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Paul and Timothy, servants of Christ Jesus, To all the saints in Christ Jesus at Philippi, together with the overseers and deacons: Grace and peace to you from God our Father and the Lord Jesus Christ. Thanksgiving and Prayer I thank my God every time I remember you. In every prayer for all of you, I always pray with joy, because of your partnership in the gospel from the first day until now, being confident of this, that He who began a good work in you will continue to perfect it until the day of Christ Jesus. Philippians 1:1-6

Philippians 1:6 is frequently misinterpreted as referring to the salvation and eternal security of the individual believer. However, that is not what the text is about. Neither the context nor the words used by Paul in this wonderful text support the idea that a believer’s salvation is eternally secured from the moment they believe. That belief would contradict many other passages of scripture which imply conditional security.

Watch your life and doctrine closely. Persevere in them, because if you do, you will save both yourself and your hearers. 1 Timothy 4:16

Instead, this text is speaking of the financial aid gift which the Philippians sent to the Apostle Paul for the advancement of the gospel. If we begin in Philippians 1:1 we see that Paul and Timothy are writing to the saints in Philippi along with the leaders of the church there. In Philippians 1:1-5 He informs them that whenever he prays for them he does so with joy because of their partnership in the gospel. This aspect of Paul’s words must not be overlooked. In Philippians 4:15-16 he speaks of this in more detail and brings to their memory the fact that in the early days no-one partnered with him in the matter of giving and receiving except the Philippians. Furthermore, Philippians 4:18 implies that they had just sent him another gift. This is what Paul is referencing in Philippians 1:5 when he says that he remembers them with joy because of their partnership with him in the gospel.


In all my prayers for all of you, I always pray with joy because of your partnership in the gospel from the first day until now  Philippians 1:4-5


Nevertheless, you have done well to share in my affliction. And as you Philippians know, in the early days of the gospel, when I left Macedonia, no church but you partnered with me in the matter of giving and receiving. For even while I was in Thessalonica, you provided for my needs again and again. Not that I am seeking a gift, but I am looking for the fruit that may be credited to your account. I have all I need and more, now that I have received your gifts from Epaphroditus. They are a sweet smelling aroma, an acceptable sacrifice, well-pleasing to God. Philippians 4:14-18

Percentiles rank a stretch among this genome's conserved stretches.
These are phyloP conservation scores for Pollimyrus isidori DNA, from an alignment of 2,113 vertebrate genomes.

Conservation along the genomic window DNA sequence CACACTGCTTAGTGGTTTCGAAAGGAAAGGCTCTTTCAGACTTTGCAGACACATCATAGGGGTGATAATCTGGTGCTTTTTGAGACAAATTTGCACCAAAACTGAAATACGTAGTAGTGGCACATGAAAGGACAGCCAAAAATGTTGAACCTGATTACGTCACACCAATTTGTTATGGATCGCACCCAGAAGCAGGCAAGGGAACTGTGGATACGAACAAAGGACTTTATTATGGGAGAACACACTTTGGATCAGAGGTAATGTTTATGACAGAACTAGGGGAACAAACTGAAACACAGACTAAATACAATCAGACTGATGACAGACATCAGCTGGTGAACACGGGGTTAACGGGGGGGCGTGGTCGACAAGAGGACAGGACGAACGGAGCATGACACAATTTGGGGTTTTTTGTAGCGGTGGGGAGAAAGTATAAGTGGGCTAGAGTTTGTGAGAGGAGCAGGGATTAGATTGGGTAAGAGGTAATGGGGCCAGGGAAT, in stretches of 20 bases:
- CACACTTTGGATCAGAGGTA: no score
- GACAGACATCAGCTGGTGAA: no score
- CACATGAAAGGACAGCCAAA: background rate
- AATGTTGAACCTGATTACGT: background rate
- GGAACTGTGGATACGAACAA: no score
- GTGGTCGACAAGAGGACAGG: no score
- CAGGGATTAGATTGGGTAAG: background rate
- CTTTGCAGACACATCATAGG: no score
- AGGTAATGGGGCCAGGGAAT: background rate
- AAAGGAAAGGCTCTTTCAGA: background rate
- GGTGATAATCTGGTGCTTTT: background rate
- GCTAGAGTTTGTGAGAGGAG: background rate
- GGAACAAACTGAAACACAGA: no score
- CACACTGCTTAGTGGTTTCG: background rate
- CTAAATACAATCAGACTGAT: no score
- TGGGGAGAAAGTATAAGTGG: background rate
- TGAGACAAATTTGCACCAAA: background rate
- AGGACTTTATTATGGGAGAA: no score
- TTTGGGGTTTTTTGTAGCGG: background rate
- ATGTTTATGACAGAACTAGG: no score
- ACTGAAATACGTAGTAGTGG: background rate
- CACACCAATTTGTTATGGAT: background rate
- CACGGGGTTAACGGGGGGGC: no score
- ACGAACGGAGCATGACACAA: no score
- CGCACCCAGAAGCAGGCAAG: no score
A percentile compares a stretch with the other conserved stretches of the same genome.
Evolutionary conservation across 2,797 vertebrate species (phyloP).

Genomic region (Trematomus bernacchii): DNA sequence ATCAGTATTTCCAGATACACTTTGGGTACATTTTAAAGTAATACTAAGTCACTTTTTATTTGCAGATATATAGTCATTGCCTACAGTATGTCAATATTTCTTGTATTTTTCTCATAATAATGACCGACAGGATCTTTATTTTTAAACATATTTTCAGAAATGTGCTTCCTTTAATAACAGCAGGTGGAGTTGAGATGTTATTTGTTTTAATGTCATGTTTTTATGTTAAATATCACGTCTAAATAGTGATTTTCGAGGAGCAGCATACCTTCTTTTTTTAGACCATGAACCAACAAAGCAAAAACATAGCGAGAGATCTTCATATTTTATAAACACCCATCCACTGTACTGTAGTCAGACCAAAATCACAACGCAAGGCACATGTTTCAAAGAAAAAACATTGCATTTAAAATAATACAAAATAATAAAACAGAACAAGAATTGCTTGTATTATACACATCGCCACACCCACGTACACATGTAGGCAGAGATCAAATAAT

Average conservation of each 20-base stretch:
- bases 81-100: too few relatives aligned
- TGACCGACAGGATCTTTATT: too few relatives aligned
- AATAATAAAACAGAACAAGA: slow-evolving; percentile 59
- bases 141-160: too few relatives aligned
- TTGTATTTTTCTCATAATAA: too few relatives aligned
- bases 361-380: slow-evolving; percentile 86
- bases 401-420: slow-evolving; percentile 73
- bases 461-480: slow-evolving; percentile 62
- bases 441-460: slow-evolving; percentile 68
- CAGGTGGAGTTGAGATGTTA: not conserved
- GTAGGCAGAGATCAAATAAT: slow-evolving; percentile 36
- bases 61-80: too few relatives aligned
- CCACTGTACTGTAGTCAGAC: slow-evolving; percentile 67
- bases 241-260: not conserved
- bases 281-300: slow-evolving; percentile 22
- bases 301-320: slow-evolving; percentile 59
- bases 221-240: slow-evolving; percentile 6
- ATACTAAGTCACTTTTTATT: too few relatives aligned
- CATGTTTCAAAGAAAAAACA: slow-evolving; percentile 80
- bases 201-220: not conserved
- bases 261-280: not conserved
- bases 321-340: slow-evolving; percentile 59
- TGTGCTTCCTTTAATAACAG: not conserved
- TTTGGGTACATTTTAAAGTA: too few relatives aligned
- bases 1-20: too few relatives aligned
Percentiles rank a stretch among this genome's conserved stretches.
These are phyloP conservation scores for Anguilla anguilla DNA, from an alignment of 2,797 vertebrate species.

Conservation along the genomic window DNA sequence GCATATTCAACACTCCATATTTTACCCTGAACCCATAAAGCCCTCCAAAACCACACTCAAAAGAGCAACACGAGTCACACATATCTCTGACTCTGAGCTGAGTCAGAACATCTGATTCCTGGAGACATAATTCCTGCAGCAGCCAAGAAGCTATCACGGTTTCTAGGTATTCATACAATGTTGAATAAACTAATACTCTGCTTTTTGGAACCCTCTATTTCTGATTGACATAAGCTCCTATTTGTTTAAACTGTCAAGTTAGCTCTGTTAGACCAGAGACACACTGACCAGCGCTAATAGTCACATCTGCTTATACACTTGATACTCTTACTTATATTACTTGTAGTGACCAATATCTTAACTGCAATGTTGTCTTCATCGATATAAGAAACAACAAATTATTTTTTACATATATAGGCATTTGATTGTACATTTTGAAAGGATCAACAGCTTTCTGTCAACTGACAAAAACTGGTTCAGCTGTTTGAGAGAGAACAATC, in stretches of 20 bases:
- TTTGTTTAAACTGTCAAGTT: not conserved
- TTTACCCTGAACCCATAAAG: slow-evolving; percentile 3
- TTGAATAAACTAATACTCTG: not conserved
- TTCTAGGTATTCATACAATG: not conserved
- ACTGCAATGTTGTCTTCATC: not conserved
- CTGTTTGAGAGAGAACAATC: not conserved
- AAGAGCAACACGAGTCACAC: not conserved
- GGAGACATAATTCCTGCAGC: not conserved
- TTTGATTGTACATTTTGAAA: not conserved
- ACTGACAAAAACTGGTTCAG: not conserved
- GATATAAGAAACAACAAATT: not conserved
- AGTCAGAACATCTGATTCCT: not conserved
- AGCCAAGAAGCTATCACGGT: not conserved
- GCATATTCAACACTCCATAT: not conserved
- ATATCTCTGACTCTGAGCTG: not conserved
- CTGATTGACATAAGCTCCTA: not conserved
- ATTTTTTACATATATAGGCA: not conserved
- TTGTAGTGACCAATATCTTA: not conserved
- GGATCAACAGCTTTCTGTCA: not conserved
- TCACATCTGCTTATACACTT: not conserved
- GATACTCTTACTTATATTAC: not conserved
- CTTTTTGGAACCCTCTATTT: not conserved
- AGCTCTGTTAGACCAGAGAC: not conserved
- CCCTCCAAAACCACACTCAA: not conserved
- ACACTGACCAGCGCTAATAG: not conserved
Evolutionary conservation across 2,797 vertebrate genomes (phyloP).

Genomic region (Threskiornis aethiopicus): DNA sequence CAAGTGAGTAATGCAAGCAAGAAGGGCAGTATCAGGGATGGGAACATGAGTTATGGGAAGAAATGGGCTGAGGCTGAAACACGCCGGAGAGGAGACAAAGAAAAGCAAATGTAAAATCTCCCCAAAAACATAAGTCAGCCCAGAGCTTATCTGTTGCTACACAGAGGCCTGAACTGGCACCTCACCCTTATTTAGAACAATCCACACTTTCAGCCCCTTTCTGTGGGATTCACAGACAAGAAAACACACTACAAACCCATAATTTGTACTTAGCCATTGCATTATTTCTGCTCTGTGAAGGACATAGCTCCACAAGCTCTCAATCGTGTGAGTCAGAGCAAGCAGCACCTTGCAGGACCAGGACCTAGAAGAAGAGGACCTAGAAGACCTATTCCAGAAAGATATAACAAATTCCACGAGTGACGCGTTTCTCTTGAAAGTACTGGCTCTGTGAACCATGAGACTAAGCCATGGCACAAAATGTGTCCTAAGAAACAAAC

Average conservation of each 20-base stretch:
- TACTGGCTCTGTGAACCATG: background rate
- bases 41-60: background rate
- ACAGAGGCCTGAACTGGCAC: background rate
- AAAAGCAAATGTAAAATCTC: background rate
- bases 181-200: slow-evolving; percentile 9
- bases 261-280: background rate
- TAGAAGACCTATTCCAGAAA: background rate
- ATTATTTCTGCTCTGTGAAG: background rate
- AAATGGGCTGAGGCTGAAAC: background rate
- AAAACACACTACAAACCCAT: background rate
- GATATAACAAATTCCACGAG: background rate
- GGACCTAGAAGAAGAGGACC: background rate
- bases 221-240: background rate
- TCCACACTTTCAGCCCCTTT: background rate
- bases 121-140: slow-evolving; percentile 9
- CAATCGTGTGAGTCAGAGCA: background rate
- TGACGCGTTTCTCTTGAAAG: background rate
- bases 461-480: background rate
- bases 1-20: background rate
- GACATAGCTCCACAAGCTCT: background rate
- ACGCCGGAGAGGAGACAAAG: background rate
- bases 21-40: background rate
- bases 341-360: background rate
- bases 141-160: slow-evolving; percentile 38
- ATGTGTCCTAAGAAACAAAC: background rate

With that context in mind, what is the good work Paul is referring to? It’s not salvation, its the giving of the gift to Paul isn’t it? This becomes especially clear to me when I noticed that verses 1-6 are all part of the exact same sentence. That changes the meaning of the passage completely. No longer can the passage be understood as a reference to eternal security. Paul is telling the Philippians that the good work which God began in them, namely their gift of financial aid, will continue to be perfected until Christ returns for his church at his second coming. Think about that, we are still continuing to benefit from that great work God which God began in the hearts of the Philippians saints today, and the church will continue to benifit from that gift until the very day Jesus Christ returns.

Even if you disagree with me on the interpretation of this verse, you still can’t get eternal security from it. This epistle was not written to you personally, it was written to the Philippians. Furthermore, Paul is not making a promise to the Philippians, he is expressing his confidence. He is confident that he who began a good work in them will continue to perfect it until the day of Christ. Even if you take this as a reference to salvation, Paul certainly doesn’t express this confidence to everyone.  In Galatians 5:4 Paul says the opposite to those who ceased trusting in Christ alone and put their trust in works. Both Philippians 1:6 and Galatains 5:4 need to be read in a way that both texts can be harmonised. The only way to accomplish this is by interpreting Philippians 1:6 in the manner I have outlined.

In conclusion, In Philippians 1:6 Paul is in no way teaching eternal security, neither is he making a promise to us or the Philippians. Rather, Paul is expressing his confidence that God will perfect the good work which he began in the hearts of the Philippians saints, namely the gift of financial aid from the Philippians to Paul, until the return of Christ.